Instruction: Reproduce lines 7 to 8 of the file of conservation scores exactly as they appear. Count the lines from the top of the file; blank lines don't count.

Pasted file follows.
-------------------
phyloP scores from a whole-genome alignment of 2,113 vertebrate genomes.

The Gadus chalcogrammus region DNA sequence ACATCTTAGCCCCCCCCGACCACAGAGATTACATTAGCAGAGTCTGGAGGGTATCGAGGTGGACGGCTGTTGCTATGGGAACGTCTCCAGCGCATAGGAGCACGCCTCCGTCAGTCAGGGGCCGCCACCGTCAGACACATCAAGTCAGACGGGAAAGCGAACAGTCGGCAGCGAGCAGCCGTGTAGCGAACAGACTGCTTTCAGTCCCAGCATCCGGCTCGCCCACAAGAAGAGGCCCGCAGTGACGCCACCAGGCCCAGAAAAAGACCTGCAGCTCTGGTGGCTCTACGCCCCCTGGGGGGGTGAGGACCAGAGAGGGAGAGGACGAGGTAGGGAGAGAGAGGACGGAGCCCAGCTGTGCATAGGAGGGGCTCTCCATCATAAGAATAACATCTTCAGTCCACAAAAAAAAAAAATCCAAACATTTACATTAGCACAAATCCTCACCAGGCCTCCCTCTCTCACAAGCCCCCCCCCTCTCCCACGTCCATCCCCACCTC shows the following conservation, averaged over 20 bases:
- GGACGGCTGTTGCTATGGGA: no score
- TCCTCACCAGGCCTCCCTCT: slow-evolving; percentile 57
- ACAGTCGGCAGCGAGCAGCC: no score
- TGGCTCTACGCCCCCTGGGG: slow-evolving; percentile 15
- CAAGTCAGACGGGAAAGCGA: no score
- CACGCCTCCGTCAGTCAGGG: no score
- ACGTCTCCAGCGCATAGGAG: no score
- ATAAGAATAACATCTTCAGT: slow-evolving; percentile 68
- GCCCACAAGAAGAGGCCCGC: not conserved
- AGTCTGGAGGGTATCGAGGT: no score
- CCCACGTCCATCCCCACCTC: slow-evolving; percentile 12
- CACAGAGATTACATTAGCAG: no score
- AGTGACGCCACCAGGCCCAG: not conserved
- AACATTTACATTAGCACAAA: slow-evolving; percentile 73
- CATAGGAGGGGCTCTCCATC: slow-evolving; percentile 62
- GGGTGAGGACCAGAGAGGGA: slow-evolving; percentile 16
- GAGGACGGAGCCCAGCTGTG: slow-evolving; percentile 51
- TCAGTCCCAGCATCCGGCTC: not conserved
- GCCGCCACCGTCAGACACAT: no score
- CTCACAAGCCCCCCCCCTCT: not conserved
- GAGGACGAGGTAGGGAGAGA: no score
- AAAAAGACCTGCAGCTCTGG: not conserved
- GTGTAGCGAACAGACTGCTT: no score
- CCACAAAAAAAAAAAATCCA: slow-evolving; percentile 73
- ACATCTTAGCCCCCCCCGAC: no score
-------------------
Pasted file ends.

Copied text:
- CAAGTCAGACGGGAAAGCGA: no score
- CACGCCTCCGTCAGTCAGGG: no score